Is Chinese Dota 2 in crisis?

There are some facts of life in esports that will never change. Koreans are going to be good at any game they focus on, CIS players in CSGO will have great aim and questionable manners online, and Chinese Dota 2 will always be strong. However, results from the Kuala Lumpur Major suggest it might be time to revisit our old assumptions about CN Dota 2.

There are a few names missing, of course, with Newbee having made changes after a terrible TI8 and still trying to find their way, but right now there is a single spark of hope for China, and it’s half French. Outside of the wonderful PSG.LGD squad that made it to the TI8 final, only to lose in Game 5 to an inspired OG, Kuala Lumpur is now free of Chinese teams at a relatively early stage.


The first and perhaps most urgent story from Chinese Dota has to be Team Aster, Xu ‘BurNIng’ Zhilei’s organisation, which was formed this year. While BurNIng’s legend is untouchable, he has so far not been able to parlay that into good results for his new young charges, as they finished third in their group in Malaysia before crashing out in round one of losers to the J.Storm boys. Even the team they beat in groups, TNC, have gone further at this point …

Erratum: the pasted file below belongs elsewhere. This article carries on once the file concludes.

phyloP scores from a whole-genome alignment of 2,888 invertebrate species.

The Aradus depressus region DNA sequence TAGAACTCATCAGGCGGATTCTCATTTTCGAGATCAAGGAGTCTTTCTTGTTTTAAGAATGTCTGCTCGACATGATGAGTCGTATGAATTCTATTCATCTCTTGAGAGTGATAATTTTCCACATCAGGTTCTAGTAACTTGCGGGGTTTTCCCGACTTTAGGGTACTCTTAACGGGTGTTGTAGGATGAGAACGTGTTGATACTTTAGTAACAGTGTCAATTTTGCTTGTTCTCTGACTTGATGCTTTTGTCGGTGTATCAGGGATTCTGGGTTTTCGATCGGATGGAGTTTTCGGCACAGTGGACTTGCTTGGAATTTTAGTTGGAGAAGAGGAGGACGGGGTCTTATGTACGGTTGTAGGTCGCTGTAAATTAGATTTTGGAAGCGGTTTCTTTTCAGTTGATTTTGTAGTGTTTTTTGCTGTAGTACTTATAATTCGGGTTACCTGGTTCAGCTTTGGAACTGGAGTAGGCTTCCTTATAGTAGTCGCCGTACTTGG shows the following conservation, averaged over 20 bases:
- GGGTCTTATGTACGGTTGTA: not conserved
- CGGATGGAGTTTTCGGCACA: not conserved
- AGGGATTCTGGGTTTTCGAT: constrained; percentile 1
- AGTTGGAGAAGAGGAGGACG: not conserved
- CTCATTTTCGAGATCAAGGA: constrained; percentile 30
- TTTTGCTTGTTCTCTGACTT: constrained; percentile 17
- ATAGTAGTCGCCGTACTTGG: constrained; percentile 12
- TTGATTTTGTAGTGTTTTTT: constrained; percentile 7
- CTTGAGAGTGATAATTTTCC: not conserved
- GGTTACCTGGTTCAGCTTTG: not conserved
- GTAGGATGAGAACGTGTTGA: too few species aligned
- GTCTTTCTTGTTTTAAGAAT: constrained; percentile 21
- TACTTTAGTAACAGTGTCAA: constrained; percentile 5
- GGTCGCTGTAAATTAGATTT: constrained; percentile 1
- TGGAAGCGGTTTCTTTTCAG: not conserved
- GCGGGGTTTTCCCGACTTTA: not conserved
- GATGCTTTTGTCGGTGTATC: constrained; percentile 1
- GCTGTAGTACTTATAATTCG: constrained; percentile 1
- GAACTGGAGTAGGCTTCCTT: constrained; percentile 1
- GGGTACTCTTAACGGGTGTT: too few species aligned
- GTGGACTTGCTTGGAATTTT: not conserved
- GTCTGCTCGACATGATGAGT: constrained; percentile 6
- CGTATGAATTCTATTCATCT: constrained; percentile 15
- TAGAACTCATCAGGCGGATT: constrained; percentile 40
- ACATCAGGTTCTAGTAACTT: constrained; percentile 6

It’s a far cry from the days when Chinese Dota was a force to be feared

Likewise, Vici Gaming will be massively disappointed, not just because they are out of the competition, but with the way they exited the tournament. A runners-up spot at ESL Hamburg looked like a positive sign for them going into the new DPC season, but they went out to TNC Predator after dropping into the lower bracket, having lost to Secret, and didn’t look like winning either series.

There is still the lone hope of PSG.LGD, of course, who sit in winners' half of the bracket and are due to face the impressive Team Secret for a place in the Upper Bracket finals, but it’s a far cry from the days when Chinese Dota was a force to be feared. Newbee’s plight, from winning TI in 2014, to finishing second in 2017 and then not even making it to KL this year is particularly worrying, but Aster have done no better and Invictus crashed out of TI this year in 17-18th position.

How it is fixed is a tough one and, with the demanding nature of the Chinese support, it may be that there is a cultural issue as the players feel more and more pressure each year, but whatever the reason, it needs to be addressed for Dota’s sake. China is a superpower in this game, and the world of esports generally, and PSG need help flying the flag for them as we move into 2019.

Image: Dota 2 TI